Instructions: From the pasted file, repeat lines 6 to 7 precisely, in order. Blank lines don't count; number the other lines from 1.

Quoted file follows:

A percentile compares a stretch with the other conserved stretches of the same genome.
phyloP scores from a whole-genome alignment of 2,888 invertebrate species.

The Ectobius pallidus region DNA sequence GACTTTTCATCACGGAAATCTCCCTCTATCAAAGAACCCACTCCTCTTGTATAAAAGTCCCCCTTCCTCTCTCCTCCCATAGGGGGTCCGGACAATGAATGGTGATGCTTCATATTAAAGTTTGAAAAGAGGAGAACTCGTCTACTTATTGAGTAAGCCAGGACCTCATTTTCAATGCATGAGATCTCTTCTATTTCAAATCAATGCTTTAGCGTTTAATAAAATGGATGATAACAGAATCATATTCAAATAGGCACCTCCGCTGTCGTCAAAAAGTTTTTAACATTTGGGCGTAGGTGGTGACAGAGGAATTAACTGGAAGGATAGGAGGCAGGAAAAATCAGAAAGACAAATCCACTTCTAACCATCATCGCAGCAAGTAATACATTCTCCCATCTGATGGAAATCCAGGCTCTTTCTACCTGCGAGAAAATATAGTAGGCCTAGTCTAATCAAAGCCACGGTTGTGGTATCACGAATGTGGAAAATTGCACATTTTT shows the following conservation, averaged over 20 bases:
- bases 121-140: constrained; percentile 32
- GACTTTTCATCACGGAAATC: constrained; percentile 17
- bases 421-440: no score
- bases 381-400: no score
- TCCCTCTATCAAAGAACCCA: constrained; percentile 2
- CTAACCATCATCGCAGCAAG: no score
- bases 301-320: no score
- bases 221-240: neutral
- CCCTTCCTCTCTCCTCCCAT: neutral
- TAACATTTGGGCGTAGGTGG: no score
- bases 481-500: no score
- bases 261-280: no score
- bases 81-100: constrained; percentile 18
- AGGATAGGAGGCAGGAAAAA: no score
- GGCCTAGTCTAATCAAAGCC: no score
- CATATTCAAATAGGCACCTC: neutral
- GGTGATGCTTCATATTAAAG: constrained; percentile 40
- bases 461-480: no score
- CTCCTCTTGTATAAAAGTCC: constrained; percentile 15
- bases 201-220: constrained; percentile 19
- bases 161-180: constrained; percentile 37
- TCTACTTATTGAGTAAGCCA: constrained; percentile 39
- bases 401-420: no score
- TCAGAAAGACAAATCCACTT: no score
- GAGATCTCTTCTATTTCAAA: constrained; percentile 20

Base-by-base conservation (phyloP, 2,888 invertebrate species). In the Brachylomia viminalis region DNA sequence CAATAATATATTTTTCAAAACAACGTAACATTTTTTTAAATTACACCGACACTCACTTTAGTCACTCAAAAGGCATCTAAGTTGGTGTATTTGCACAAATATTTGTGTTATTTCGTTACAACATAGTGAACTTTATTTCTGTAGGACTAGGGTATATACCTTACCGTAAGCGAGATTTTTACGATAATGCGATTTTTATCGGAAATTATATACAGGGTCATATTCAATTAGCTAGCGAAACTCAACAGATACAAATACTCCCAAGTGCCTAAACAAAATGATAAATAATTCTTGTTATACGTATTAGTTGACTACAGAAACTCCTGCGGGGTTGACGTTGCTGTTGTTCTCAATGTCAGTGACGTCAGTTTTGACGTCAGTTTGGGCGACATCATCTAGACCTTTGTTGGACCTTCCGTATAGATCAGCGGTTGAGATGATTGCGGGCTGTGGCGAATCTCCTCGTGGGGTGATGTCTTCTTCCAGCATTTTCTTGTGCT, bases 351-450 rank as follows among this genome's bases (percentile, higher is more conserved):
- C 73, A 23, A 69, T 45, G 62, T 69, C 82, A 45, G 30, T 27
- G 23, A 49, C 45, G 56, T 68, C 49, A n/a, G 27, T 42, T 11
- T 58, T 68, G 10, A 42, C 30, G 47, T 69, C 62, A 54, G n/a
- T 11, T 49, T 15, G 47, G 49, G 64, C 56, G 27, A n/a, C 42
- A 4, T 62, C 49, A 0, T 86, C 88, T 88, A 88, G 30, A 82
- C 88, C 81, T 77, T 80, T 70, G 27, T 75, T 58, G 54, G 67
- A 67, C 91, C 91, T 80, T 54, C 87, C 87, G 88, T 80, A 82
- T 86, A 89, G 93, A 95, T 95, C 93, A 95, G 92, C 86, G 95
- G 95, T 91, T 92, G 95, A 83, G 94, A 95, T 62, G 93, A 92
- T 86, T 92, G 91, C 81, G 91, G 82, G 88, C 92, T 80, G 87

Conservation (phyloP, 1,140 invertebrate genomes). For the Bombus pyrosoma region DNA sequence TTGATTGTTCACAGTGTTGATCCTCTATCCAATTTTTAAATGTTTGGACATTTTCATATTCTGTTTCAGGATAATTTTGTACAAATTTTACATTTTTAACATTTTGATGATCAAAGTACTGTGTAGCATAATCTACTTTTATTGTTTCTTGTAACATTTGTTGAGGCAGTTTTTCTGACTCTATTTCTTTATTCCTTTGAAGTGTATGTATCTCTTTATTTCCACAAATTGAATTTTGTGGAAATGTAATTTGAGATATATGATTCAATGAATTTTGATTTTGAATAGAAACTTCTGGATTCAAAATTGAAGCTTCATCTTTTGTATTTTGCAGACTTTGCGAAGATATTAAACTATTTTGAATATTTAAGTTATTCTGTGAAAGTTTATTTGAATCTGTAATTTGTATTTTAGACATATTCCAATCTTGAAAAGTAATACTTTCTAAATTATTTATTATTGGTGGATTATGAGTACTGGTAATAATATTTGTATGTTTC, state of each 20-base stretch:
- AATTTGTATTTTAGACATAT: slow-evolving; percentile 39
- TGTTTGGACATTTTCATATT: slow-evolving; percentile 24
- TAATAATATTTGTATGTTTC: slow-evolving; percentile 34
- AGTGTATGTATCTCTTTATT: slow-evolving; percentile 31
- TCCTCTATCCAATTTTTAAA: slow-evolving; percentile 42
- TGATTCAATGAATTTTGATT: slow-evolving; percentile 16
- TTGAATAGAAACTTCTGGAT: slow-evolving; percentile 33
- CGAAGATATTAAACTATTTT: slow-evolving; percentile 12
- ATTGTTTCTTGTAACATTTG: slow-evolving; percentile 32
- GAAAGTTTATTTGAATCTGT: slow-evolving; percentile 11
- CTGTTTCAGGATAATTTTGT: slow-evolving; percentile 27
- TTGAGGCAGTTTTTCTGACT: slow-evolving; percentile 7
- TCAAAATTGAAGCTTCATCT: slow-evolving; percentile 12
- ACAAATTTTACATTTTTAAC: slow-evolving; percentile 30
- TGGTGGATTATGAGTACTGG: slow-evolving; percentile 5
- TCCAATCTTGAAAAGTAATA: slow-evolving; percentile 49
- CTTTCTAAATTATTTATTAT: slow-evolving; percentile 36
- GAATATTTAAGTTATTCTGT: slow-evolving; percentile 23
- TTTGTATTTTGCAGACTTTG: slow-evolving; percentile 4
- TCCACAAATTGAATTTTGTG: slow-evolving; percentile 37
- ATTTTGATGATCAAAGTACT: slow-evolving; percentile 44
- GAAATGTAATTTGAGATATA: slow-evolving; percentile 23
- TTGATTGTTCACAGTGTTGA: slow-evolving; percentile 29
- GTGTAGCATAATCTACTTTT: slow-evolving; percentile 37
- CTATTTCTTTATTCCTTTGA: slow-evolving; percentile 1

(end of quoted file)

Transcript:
- bases 421-440: no score
- bases 381-400: no score